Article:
Micro Level

Congress has been aware of problem of misidentification for a good many years. For example, “In 1968, Dunn, citing U. S. Office of Education statistics, reported that ‘about 60 to 80 percent of the pupils taught by [teachers in mild mental retardation or MMR classes] are children from low status backgrounds — including Afro-Americans, American Indians, Mexicans, and Puerto Rican Americans; those from nonstandard English-speaking, broken, disorganized, and inadequate homes; and children from other non-middle class environments’ (Monarch Center).

IDEA 2004 set forth requirements to reduce disproportionality, after reports of alarming trends in school misidentification. States were handed the job of monitoring local schools for unnecessary special education placements. Local schools had a job to do to cut down on misidentifications.

Then what?

We are faced with meager data on what schools – LEAs- actually do in practice. Policies are carried out according to community norms, school size, cultural heritage, teacher characteristics and funding. LEA personnel do not typically conduct research studies, and academics have a hard time accessing schools.

But the suspicion is that the wheels come off at the local level, with all kinds of factors coming into play.

“In this vein, evidence from a three-year ethnographic study in Florida (Harry, Klingner, Sturges, & Moore, in press) points to the many ways in which the assessment process is influenced by unofficial, undocumented practices. These include informal pressures from school administrators and/or referring teachers, teachers’ and psychologists’ unacknowledged biases regarding children’s family structures and practices, and widely varying choice and implementation of psychological assessment tools. Furthermore, this research revealed that child study teams seldom take into account information regarding the atmosphere and practices obtained in the classrooms of referring teachers. In the study, several children were referred from classrooms where very poor instruction and classroom management were the norm, making it impossible to know whether the children’s difficulties might have been mitigated in more effective classroom environments” (monarch).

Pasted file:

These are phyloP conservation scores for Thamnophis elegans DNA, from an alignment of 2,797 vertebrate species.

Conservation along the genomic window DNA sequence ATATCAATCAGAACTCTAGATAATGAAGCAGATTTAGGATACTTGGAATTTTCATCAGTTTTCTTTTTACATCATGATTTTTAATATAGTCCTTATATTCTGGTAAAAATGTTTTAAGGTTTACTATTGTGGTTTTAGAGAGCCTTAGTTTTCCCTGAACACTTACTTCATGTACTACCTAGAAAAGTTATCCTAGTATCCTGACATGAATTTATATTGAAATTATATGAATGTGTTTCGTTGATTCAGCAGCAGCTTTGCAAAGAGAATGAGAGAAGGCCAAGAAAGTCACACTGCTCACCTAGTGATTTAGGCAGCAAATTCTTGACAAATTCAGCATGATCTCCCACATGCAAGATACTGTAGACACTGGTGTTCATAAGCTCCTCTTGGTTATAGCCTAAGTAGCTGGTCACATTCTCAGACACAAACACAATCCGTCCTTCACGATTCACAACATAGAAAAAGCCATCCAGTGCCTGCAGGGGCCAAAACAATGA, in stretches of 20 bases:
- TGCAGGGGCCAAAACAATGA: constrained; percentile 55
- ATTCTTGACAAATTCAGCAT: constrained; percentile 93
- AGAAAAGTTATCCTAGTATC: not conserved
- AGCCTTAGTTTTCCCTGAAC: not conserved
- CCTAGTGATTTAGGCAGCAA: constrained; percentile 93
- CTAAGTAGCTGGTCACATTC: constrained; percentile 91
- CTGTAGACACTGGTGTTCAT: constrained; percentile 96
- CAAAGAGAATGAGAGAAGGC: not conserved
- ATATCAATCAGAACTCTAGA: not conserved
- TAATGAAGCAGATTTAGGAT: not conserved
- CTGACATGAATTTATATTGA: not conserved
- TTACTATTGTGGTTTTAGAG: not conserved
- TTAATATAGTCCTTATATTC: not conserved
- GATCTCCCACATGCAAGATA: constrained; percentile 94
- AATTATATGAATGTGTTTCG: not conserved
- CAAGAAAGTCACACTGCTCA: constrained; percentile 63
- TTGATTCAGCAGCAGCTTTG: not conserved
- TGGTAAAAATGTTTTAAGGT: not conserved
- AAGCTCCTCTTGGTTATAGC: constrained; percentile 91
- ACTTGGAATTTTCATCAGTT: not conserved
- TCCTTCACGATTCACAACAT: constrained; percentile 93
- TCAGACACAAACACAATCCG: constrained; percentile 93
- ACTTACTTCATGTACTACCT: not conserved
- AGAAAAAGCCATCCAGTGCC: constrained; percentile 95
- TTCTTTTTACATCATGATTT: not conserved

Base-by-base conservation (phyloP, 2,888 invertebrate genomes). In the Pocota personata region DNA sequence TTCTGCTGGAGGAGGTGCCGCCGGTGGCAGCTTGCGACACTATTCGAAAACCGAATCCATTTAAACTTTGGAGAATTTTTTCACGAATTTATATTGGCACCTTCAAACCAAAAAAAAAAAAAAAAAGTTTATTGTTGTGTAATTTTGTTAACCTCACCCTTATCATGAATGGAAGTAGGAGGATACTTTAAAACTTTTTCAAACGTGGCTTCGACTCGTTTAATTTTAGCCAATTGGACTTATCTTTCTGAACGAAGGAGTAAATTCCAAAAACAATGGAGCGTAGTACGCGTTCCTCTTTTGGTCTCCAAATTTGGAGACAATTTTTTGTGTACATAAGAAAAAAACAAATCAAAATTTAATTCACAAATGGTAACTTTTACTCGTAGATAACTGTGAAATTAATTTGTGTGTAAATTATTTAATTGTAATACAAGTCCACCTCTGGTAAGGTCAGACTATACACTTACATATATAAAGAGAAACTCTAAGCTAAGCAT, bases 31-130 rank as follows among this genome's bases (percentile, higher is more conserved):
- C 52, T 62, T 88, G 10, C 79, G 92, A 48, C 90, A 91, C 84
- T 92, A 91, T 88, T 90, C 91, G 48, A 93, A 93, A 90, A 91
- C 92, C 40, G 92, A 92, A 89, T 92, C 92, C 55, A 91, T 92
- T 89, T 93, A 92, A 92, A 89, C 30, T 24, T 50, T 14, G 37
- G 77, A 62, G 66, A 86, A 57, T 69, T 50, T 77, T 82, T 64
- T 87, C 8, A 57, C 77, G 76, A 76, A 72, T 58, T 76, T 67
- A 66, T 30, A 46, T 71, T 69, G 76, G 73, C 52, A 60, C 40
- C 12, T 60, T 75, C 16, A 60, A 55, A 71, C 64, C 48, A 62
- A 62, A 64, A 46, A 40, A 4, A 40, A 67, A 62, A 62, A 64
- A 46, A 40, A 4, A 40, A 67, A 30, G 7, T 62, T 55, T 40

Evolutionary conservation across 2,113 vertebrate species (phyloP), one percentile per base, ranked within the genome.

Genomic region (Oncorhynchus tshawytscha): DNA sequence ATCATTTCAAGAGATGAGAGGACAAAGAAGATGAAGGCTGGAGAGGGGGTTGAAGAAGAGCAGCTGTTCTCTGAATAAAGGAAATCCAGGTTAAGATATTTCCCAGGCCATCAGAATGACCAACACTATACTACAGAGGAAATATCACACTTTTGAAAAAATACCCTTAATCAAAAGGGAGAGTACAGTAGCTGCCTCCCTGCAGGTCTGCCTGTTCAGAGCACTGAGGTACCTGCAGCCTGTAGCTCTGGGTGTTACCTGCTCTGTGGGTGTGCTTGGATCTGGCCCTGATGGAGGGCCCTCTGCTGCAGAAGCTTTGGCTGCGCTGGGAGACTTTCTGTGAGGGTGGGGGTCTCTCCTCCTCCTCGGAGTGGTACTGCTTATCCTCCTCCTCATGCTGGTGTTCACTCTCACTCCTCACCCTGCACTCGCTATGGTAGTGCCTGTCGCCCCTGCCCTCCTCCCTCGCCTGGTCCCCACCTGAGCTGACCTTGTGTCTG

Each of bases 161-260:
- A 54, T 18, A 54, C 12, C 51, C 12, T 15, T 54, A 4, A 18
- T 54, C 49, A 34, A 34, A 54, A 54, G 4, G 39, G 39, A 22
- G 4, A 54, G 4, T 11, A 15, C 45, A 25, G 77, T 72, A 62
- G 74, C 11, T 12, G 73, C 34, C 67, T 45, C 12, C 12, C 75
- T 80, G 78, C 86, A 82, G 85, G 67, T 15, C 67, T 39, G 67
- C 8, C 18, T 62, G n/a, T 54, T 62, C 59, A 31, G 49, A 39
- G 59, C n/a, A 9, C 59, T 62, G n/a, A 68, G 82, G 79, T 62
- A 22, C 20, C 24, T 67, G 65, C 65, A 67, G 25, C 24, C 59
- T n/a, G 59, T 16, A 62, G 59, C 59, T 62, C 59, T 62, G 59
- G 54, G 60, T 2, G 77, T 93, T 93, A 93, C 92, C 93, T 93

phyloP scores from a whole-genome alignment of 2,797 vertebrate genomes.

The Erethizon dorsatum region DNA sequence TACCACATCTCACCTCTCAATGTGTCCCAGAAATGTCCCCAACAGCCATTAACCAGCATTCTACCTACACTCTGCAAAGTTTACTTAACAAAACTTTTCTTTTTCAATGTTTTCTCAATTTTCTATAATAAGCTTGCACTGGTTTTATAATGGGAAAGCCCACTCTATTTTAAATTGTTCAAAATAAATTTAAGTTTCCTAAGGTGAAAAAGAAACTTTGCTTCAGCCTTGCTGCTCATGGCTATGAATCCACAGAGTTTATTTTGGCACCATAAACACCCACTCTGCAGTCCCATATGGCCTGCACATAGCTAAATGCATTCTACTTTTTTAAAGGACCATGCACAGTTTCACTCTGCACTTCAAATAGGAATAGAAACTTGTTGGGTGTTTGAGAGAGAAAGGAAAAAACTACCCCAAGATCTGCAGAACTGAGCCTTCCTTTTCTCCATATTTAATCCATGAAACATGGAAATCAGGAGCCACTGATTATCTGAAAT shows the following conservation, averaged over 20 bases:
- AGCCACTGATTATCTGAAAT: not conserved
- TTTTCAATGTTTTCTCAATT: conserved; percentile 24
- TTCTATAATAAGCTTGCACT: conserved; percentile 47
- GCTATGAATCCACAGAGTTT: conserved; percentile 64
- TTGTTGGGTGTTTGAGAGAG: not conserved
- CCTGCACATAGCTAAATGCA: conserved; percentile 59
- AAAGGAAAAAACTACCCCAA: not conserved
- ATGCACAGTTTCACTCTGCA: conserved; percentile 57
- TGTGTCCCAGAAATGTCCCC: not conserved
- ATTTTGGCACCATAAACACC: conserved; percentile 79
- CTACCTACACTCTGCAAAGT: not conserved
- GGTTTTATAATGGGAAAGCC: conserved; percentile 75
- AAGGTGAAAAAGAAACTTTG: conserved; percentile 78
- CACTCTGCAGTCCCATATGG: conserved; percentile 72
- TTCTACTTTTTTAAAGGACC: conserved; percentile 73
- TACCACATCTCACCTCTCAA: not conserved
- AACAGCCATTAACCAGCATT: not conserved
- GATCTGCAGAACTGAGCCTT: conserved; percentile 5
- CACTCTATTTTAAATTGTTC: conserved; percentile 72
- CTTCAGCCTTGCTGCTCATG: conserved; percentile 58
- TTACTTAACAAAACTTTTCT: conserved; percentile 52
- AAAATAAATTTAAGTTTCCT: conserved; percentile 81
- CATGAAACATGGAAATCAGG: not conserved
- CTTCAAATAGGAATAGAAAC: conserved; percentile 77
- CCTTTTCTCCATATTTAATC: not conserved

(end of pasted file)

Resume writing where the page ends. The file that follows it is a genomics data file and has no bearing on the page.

The study parallels the seminal research of Dr. Jack Wennberg’s studies of health care practices in Maine. Examining medical transactions in the state, practice patterns mysteriously varied from one small town to another. In some towns children with a temperature of 102 by custom went to the hospital. ” For example, even though it didn’t make sense and wasted a lot of time and money, pediatricians in some communities felt they absolutely positively had to send even mildly sick kids to the hospital.”

There were local medical cultures.

Medical services in an area will likely rise as the number of doctors increase. “If there’s one doctor in a town with 100 patients, then he’ll schedule your heart checkups for once every six months, but if another doctor comes to town — and now the first doctor has 50 patients — the doctor will just schedule your heart checkups for once every three months.”

One doctor explained: “I don’t want to be sitting on my thumbs all the time — I want to be busy. And that may unconsciously loosen my criteria for doing a procedure.”

Special education criteria likewise are shaped by the local school culture, a fact IDEA 2004 cannot correct. Macro and micro factors must be considered separately and together, and interactively.

Wennberg’s studies suggested that one-third of U. S. medical care is unneeded, based on how doctors actually behave in practice. Overages also occur in special education.

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